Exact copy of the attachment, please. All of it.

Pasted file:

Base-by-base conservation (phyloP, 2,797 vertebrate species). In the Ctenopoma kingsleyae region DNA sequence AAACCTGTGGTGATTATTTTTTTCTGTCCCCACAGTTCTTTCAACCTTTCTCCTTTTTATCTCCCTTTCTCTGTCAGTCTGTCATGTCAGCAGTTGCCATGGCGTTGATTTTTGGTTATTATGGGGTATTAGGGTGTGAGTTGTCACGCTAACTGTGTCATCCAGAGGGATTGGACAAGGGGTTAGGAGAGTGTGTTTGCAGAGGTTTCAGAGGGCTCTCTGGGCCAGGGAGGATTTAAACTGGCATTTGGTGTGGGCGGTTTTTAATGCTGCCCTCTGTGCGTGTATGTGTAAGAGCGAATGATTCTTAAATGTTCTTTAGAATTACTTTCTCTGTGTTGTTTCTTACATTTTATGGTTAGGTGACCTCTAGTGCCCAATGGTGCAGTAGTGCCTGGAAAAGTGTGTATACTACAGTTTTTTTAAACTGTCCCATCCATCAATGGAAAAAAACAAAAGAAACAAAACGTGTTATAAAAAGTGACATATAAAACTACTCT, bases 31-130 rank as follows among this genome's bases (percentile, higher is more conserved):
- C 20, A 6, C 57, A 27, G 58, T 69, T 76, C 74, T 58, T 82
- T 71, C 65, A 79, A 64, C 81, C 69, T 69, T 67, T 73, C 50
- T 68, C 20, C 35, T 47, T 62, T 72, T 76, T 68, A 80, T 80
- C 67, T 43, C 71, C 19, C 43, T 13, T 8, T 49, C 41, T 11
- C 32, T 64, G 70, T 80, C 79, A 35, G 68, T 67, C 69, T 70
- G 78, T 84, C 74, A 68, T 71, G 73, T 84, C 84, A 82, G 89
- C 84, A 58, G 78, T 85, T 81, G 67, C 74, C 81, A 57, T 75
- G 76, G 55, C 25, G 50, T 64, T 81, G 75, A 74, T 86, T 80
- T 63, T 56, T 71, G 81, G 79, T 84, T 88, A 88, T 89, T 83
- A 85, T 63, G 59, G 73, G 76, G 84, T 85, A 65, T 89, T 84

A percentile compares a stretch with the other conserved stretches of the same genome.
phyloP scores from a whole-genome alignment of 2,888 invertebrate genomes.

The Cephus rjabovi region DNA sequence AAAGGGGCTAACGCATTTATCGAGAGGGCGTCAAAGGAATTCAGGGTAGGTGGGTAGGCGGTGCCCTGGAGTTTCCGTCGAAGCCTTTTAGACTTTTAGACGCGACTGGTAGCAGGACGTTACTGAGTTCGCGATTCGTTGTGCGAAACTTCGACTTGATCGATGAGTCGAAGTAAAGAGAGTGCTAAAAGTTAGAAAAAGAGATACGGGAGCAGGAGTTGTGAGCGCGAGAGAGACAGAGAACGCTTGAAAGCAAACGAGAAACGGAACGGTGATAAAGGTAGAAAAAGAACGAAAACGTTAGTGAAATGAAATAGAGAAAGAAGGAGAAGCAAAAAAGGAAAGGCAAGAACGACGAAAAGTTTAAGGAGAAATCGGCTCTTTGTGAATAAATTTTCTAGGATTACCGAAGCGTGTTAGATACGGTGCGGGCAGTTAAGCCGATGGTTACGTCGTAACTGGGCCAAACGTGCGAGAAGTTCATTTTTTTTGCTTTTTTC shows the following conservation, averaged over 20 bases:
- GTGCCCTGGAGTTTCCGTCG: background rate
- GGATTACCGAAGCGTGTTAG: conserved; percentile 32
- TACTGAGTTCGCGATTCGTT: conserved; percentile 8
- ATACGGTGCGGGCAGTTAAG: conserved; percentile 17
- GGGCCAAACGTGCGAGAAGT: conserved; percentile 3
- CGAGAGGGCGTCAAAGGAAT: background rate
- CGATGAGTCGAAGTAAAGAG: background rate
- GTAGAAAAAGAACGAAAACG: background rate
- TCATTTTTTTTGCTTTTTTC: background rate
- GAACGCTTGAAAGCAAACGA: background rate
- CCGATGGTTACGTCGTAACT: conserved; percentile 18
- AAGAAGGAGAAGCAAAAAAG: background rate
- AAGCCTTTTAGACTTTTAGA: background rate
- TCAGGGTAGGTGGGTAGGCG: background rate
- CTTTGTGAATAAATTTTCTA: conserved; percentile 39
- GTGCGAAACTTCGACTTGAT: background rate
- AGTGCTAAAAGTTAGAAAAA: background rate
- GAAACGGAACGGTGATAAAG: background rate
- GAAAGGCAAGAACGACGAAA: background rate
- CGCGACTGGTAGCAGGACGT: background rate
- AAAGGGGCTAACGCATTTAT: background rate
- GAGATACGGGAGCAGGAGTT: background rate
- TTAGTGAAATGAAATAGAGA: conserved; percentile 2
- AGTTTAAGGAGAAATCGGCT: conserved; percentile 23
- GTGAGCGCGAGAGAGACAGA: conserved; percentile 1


Base-by-base conservation (phyloP, 2,797 vertebrate species). In the Ctenopoma kingsleyae region DNA sequence AAACCTGTGGTGATTATTTTTTTCTGTCCCCACAGTTCTTTCAACCTTTCTCCTTTTTATCTCCCTTTCTCTGTCAGTCTGTCATGTCAGCAGTTGCCATGGCGTTGATTTTTGGTTATTATGGGGTATTAGGGTGTGAGTTGTCACGCTAACTGTGTCATCCAGAGGGATTGGACAAGGGGTTAGGAGAGTGTGTTTGCAGAGGTTTCAGAGGGCTCTCTGGGCCAGGGAGGATTTAAACTGGCATTTGGTGTGGGCGGTTTTTAATGCTGCCCTCTGTGCGTGTATGTGTAAGAGCGAATGATTCTTAAATGTTCTTTAGAATTACTTTCTCTGTGTTGTTTCTTACATTTTATGGTTAGGTGACCTCTAGTGCCCAATGGTGCAGTAGTGCCTGGAAAAGTGTGTATACTACAGTTTTTTTAAACTGTCCCATCCATCAATGGAAAAAAACAAAAGAAACAAAACGTGTTATAAAAAGTGACATATAAAACTACTCT, bases 31-130 rank as follows among this genome's bases (percentile, higher is more conserved):
- C 20, A 6, C 57, A 27, G 58, T 69, T 76, C 74, T 58, T 82
- T 71, C 65, A 79, A 64, C 81, C 69, T 69, T 67, T 73, C 50
- T 68, C 20, C 35, T 47, T 62, T 72, T 76, T 68, A 80, T 80
- C 67, T 43, C 71, C 19, C 43, T 13, T 8, T 49, C 41, T 11
- C 32, T 64, G 70, T 80, C 79, A 35, G 68, T 67, C 69, T 70
- G 78, T 84, C 74, A 68, T 71, G 73, T 84, C 84, A 82, G 89
- C 84, A 58, G 78, T 85, T 81, G 67, C 74, C 81, A 57, T 75
- G 76, G 55, C 25, G 50, T 64, T 81, G 75, A 74, T 86, T 80
- T 63, T 56, T 71, G 81, G 79, T 84, T 88, A 88, T 89, T 83
- A 85, T 63, G 59, G 73, G 76, G 84, T 85, A 65, T 89, T 84

A percentile compares a stretch with the other conserved stretches of the same genome.
phyloP scores from a whole-genome alignment of 2,888 invertebrate genomes.

The Cephus rjabovi region DNA sequence AAAGGGGCTAACGCATTTATCGAGAGGGCGTCAAAGGAATTCAGGGTAGGTGGGTAGGCGGTGCCCTGGAGTTTCCGTCGAAGCCTTTTAGACTTTTAGACGCGACTGGTAGCAGGACGTTACTGAGTTCGCGATTCGTTGTGCGAAACTTCGACTTGATCGATGAGTCGAAGTAAAGAGAGTGCTAAAAGTTAGAAAAAGAGATACGGGAGCAGGAGTTGTGAGCGCGAGAGAGACAGAGAACGCTTGAAAGCAAACGAGAAACGGAACGGTGATAAAGGTAGAAAAAGAACGAAAACGTTAGTGAAATGAAATAGAGAAAGAAGGAGAAGCAAAAAAGGAAAGGCAAGAACGACGAAAAGTTTAAGGAGAAATCGGCTCTTTGTGAATAAATTTTCTAGGATTACCGAAGCGTGTTAGATACGGTGCGGGCAGTTAAGCCGATGGTTACGTCGTAACTGGGCCAAACGTGCGAGAAGTTCATTTTTTTTGCTTTTTTC shows the following conservation, averaged over 20 bases:
- GTGCCCTGGAGTTTCCGTCG: background rate
- GGATTACCGAAGCGTGTTAG: conserved; percentile 32
- TACTGAGTTCGCGATTCGTT: conserved; percentile 8
- ATACGGTGCGGGCAGTTAAG: conserved; percentile 17
- GGGCCAAACGTGCGAGAAGT: conserved; percentile 3
- CGAGAGGGCGTCAAAGGAAT: background rate
- CGATGAGTCGAAGTAAAGAG: background rate
- GTAGAAAAAGAACGAAAACG: background rate
- TCATTTTTTTTGCTTTTTTC: background rate
- GAACGCTTGAAAGCAAACGA: background rate
- CCGATGGTTACGTCGTAACT: conserved; percentile 18
- AAGAAGGAGAAGCAAAAAAG: background rate
- AAGCCTTTTAGACTTTTAGA: background rate
- TCAGGGTAGGTGGGTAGGCG: background rate
- CTTTGTGAATAAATTTTCTA: conserved; percentile 39
- GTGCGAAACTTCGACTTGAT: background rate
- AGTGCTAAAAGTTAGAAAAA: background rate
- GAAACGGAACGGTGATAAAG: background rate
- GAAAGGCAAGAACGACGAAA: background rate
- CGCGACTGGTAGCAGGACGT: background rate
- AAAGGGGCTAACGCATTTAT: background rate
- GAGATACGGGAGCAGGAGTT: background rate
- TTAGTGAAATGAAATAGAGA: conserved; percentile 2
- AGTTTAAGGAGAAATCGGCT: conserved; percentile 23
- GTGAGCGCGAGAGAGACAGA: conserved; percentile 1